Hormones from Other Species

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Hrt And Birth Control: What You Need To Know Explained By Folx

Make no mistake: birth control is not exclusively a women’s health topic. Cisgender women are not the only people who utilize or need birth control. Plenty of people across the gender spectrum, including transgender men, transgender women, non-binary and intersex people, and many other people of varying genders belong in conversations about reproductive health, wellness, and access.

While there are many other uses for birth control other than pregnancy prevention, it should be noted that hormone replacement therapy is not and cannot be a replacement for birth control as a method of pregnancy prevention. This is true regardless of whether you’re on a high or low dose of testosterone or estrogen. In this article, we will be specifically referring to the type of sex where sperm can enter the uterus of a person with ovaries. If this is the type of sex you might be having, and you are on HRT or considering HRT, keep reading for necessary sexual health information regarding this topic.

If youre using birth control to prevent pregnancy, determining which route to take depends on your preference.

Birth control options

Immediate methods of birth control that are only needed at the time of sex include:

*It should be noted that this is a method with low efficacy

Short-acting methods, to be taken daily, that have other added benefits beyond preventing pregnancy include:
Medium-acting methods that require weekly or monthly attention include:

What about menopause?

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Here Are Some Questions You Can Ask Yourself And Discuss With Your Physician:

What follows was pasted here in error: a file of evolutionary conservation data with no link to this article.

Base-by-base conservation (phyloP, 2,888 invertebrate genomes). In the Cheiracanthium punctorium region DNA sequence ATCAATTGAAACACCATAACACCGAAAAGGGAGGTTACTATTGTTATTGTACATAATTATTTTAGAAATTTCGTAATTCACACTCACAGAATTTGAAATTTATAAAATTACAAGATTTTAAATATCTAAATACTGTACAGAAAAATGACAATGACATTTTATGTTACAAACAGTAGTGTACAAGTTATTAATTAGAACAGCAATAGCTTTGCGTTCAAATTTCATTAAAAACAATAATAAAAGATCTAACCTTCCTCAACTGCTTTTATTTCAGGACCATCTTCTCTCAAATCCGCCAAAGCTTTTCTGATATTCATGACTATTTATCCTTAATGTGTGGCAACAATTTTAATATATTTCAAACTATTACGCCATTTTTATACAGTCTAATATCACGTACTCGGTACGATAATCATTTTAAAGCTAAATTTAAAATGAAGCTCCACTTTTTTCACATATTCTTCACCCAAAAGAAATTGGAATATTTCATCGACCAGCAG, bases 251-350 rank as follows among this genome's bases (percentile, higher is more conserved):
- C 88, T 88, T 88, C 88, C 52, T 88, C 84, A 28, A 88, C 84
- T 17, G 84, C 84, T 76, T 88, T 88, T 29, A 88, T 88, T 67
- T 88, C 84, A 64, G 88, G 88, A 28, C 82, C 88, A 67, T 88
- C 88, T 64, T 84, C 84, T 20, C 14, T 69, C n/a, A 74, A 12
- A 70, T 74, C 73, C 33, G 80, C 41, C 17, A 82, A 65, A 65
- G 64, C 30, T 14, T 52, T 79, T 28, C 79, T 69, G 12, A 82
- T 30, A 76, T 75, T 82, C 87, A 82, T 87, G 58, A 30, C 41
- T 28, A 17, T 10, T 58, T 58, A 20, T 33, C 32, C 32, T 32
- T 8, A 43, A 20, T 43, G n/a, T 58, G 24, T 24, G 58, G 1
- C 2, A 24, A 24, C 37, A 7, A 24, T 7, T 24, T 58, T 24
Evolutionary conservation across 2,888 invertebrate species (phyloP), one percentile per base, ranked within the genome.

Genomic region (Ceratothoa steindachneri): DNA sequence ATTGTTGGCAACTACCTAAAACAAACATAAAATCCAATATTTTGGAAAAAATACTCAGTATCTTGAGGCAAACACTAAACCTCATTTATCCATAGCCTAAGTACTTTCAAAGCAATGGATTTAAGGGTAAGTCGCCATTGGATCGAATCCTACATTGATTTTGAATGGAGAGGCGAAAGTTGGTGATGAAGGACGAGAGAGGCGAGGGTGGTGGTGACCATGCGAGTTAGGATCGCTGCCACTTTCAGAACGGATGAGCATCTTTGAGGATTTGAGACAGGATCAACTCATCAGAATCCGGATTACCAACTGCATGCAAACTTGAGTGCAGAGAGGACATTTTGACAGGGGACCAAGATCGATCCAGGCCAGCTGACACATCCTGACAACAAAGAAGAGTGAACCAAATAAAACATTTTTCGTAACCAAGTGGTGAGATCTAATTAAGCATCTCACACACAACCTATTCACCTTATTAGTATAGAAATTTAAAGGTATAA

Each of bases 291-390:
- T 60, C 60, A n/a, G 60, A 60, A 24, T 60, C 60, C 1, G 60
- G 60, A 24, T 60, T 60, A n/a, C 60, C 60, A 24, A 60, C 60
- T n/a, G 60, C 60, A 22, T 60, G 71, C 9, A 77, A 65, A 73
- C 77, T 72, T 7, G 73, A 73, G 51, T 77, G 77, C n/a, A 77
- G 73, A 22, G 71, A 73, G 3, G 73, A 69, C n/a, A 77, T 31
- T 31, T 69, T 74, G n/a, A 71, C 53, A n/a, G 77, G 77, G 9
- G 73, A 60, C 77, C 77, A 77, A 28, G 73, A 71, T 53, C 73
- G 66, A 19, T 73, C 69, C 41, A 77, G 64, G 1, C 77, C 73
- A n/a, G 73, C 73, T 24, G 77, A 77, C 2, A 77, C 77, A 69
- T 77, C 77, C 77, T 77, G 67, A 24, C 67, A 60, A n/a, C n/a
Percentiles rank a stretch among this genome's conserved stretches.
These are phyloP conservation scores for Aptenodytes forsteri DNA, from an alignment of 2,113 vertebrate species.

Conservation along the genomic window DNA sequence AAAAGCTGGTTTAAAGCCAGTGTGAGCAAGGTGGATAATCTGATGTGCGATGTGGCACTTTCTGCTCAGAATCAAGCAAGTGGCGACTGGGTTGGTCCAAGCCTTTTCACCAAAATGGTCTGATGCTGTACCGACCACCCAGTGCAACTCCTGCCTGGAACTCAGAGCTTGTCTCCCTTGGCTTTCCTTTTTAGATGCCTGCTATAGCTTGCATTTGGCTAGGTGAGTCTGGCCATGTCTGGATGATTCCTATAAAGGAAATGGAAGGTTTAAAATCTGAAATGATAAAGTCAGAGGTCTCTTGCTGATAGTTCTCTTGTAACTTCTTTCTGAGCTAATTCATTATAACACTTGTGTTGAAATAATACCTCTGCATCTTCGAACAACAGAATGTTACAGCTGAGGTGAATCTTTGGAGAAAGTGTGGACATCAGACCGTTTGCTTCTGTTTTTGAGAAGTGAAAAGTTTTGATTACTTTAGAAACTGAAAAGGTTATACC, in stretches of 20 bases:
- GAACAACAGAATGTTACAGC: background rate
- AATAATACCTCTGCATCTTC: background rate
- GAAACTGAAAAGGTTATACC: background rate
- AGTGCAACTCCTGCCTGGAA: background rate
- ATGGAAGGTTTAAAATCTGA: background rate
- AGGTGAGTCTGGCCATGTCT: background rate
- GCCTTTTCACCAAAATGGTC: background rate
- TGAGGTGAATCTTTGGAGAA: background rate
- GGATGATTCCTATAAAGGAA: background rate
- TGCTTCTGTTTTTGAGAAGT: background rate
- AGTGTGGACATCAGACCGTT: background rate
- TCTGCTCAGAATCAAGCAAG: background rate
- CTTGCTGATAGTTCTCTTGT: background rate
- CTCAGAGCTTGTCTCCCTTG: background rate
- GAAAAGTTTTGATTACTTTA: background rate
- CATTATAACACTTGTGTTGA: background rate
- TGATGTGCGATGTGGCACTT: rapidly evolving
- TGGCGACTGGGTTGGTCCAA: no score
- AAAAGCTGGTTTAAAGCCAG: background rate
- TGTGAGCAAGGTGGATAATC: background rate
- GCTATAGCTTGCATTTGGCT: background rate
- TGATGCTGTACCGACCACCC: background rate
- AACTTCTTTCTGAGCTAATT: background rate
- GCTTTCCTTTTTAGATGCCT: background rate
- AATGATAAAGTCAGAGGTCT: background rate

• Am I experiencing difficult menopause symptoms?
  • Do I have any medical conditions or a family history of certain conditions that might make HRT beneficial for me?
  • Do I have any medical conditions or a family history of certain conditions that might make HRT riskier for me?
  • Have I considered alternatives to HRT?

Hrt Does Not Cause Weight Gain

Alat Kontrasepsi Hormonal

Weight gain at the menopause is related to age and lifestyle factors. An increase in body fat, especially around the abdomen, can occur during menopause because of hormonal changes, although exactly why this happens is not clear. Normal age-related decrease in muscle tissue, and a decrease in exercise levels, can also contribute to weight gain.

Most studies do not show a link between weight gain and HRT use. If a woman is prone to weight gain during her middle years, she will put on weight whether or not she uses HRT.

Some women may experience symptoms at the start of treatment, including bloating, fluid retention and breast fullness, which may be misinterpreted as weight gain. These symptoms usually disappear once the therapy doses are changed to suit the individual.

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Whats The Difference Between Progestin And Estrogen In Birth Control Pills

When considering which oral contraceptive is right for you, two medical terms you might come across are progestin and estrogen. These refer to two female sex hormones that are used in birth control products. Outside of their use in contraceptives, estrogen and progesterone are naturally produced in the female body and play key roles in regulating certain body functions in women throughout puberty, pregnancy, and menopause.

As two common hormones found in oral contraceptives, understanding the differences between combination pills and progestin-only pills can help you select one that fits your needs and lifestyle. In this article, we will look at the major differences between progestin and estrogen as it relates to birth control, and why the pill is not one size fits all.

Women In Their 20s & 30s

Women in their 20s and 30s often experience a sharp reduction in libido , difficulties maintaining vaginal moisture, weight gain, and depression.

Our doctors order a comprehensive blood examination to determine the why this is happening.

We often find these women to have low estrogen, low testosterone and high sex hormone binding globulin. This hormone imbalance is quickly reversed by treatment with testosterone along with dietary and lifestyle changes.

Results are typically realized in less than a month, with noticeable reduction in body fat and a return to a youthful body composition over the six months to follow.

Sexual function is generally maximized within one month.

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How Does Simplehealth Support Trans And Nonbinary Patients